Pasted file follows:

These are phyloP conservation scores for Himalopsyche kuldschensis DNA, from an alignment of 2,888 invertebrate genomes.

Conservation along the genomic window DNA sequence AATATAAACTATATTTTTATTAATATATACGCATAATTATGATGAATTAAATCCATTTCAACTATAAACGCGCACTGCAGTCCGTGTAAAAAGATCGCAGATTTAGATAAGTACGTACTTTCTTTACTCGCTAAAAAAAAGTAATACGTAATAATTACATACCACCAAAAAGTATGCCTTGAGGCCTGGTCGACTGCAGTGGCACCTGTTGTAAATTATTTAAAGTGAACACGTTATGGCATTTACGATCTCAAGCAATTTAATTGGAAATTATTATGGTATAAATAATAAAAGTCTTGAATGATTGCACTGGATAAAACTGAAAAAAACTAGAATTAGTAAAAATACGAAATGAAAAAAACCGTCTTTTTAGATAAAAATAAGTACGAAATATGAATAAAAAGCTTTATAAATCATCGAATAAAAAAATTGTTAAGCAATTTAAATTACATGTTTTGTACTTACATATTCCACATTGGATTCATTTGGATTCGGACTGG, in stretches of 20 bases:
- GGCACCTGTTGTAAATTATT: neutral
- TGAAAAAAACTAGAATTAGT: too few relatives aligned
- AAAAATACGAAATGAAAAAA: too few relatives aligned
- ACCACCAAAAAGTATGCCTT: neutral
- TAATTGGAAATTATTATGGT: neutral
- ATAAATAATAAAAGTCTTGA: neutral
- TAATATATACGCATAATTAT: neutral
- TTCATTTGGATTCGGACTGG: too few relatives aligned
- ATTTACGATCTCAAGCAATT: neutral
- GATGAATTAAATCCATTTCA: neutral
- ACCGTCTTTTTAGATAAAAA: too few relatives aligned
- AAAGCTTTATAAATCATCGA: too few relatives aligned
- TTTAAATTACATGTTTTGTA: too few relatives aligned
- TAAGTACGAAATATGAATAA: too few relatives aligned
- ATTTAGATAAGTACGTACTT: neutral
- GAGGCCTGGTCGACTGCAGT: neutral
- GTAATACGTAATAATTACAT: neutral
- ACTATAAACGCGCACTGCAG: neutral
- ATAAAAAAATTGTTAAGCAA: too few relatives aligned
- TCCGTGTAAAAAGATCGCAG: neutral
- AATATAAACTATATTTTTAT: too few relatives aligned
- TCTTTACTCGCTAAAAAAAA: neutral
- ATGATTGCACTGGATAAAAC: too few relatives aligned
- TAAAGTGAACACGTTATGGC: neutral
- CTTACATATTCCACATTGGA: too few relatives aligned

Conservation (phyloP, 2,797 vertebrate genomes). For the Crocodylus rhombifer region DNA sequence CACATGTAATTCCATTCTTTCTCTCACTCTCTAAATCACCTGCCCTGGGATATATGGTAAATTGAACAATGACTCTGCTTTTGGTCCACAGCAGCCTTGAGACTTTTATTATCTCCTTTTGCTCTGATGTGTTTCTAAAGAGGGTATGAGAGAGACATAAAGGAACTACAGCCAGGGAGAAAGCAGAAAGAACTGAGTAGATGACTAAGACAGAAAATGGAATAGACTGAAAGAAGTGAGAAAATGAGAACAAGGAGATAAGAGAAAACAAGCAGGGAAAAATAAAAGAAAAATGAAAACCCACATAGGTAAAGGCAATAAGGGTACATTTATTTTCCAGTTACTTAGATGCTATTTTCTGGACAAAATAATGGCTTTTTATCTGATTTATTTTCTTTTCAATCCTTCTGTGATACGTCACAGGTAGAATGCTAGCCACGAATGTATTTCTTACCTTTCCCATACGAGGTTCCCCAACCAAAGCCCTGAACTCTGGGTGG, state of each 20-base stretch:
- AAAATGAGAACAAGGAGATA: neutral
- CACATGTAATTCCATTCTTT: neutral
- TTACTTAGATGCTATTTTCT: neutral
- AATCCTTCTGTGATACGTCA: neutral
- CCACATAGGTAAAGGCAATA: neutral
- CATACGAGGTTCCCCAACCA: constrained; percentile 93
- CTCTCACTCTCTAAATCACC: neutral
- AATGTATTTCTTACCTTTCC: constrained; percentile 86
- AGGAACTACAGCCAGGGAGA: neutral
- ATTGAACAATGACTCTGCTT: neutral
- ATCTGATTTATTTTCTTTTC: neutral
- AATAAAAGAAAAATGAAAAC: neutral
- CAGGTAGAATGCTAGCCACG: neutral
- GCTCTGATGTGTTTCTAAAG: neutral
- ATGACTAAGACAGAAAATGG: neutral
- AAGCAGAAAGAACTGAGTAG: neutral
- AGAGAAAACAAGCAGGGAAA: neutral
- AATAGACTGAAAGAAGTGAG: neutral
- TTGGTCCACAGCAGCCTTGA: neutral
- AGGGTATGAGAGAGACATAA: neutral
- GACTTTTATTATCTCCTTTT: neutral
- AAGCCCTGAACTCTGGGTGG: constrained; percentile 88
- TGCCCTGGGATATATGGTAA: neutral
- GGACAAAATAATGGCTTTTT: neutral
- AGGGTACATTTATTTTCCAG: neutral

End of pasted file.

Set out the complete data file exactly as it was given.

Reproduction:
These are phyloP conservation scores for Himalopsyche kuldschensis DNA, from an alignment of 2,888 invertebrate genomes.

Conservation along the genomic window DNA sequence AATATAAACTATATTTTTATTAATATATACGCATAATTATGATGAATTAAATCCATTTCAACTATAAACGCGCACTGCAGTCCGTGTAAAAAGATCGCAGATTTAGATAAGTACGTACTTTCTTTACTCGCTAAAAAAAAGTAATACGTAATAATTACATACCACCAAAAAGTATGCCTTGAGGCCTGGTCGACTGCAGTGGCACCTGTTGTAAATTATTTAAAGTGAACACGTTATGGCATTTACGATCTCAAGCAATTTAATTGGAAATTATTATGGTATAAATAATAAAAGTCTTGAATGATTGCACTGGATAAAACTGAAAAAAACTAGAATTAGTAAAAATACGAAATGAAAAAAACCGTCTTTTTAGATAAAAATAAGTACGAAATATGAATAAAAAGCTTTATAAATCATCGAATAAAAAAATTGTTAAGCAATTTAAATTACATGTTTTGTACTTACATATTCCACATTGGATTCATTTGGATTCGGACTGG, in stretches of 20 bases:
- GGCACCTGTTGTAAATTATT: neutral
- TGAAAAAAACTAGAATTAGT: too few relatives aligned
- AAAAATACGAAATGAAAAAA: too few relatives aligned
- ACCACCAAAAAGTATGCCTT: neutral
- TAATTGGAAATTATTATGGT: neutral
- ATAAATAATAAAAGTCTTGA: neutral
- TAATATATACGCATAATTAT: neutral
- TTCATTTGGATTCGGACTGG: too few relatives aligned
- ATTTACGATCTCAAGCAATT: neutral
- GATGAATTAAATCCATTTCA: neutral
- ACCGTCTTTTTAGATAAAAA: too few relatives aligned
- AAAGCTTTATAAATCATCGA: too few relatives aligned
- TTTAAATTACATGTTTTGTA: too few relatives aligned
- TAAGTACGAAATATGAATAA: too few relatives aligned
- ATTTAGATAAGTACGTACTT: neutral
- GAGGCCTGGTCGACTGCAGT: neutral
- GTAATACGTAATAATTACAT: neutral
- ACTATAAACGCGCACTGCAG: neutral
- ATAAAAAAATTGTTAAGCAA: too few relatives aligned
- TCCGTGTAAAAAGATCGCAG: neutral
- AATATAAACTATATTTTTAT: too few relatives aligned
- TCTTTACTCGCTAAAAAAAA: neutral
- ATGATTGCACTGGATAAAAC: too few relatives aligned
- TAAAGTGAACACGTTATGGC: neutral
- CTTACATATTCCACATTGGA: too few relatives aligned

Conservation (phyloP, 2,797 vertebrate genomes). For the Crocodylus rhombifer region DNA sequence CACATGTAATTCCATTCTTTCTCTCACTCTCTAAATCACCTGCCCTGGGATATATGGTAAATTGAACAATGACTCTGCTTTTGGTCCACAGCAGCCTTGAGACTTTTATTATCTCCTTTTGCTCTGATGTGTTTCTAAAGAGGGTATGAGAGAGACATAAAGGAACTACAGCCAGGGAGAAAGCAGAAAGAACTGAGTAGATGACTAAGACAGAAAATGGAATAGACTGAAAGAAGTGAGAAAATGAGAACAAGGAGATAAGAGAAAACAAGCAGGGAAAAATAAAAGAAAAATGAAAACCCACATAGGTAAAGGCAATAAGGGTACATTTATTTTCCAGTTACTTAGATGCTATTTTCTGGACAAAATAATGGCTTTTTATCTGATTTATTTTCTTTTCAATCCTTCTGTGATACGTCACAGGTAGAATGCTAGCCACGAATGTATTTCTTACCTTTCCCATACGAGGTTCCCCAACCAAAGCCCTGAACTCTGGGTGG, state of each 20-base stretch:
- AAAATGAGAACAAGGAGATA: neutral
- CACATGTAATTCCATTCTTT: neutral
- TTACTTAGATGCTATTTTCT: neutral
- AATCCTTCTGTGATACGTCA: neutral
- CCACATAGGTAAAGGCAATA: neutral
- CATACGAGGTTCCCCAACCA: constrained; percentile 93
- CTCTCACTCTCTAAATCACC: neutral
- AATGTATTTCTTACCTTTCC: constrained; percentile 86
- AGGAACTACAGCCAGGGAGA: neutral
- ATTGAACAATGACTCTGCTT: neutral
- ATCTGATTTATTTTCTTTTC: neutral
- AATAAAAGAAAAATGAAAAC: neutral
- CAGGTAGAATGCTAGCCACG: neutral
- GCTCTGATGTGTTTCTAAAG: neutral
- ATGACTAAGACAGAAAATGG: neutral
- AAGCAGAAAGAACTGAGTAG: neutral
- AGAGAAAACAAGCAGGGAAA: neutral
- AATAGACTGAAAGAAGTGAG: neutral
- TTGGTCCACAGCAGCCTTGA: neutral
- AGGGTATGAGAGAGACATAA: neutral
- GACTTTTATTATCTCCTTTT: neutral
- AAGCCCTGAACTCTGGGTGG: constrained; percentile 88
- TGCCCTGGGATATATGGTAA: neutral
- GGACAAAATAATGGCTTTTT: neutral
- AGGGTACATTTATTTTCCAG: neutral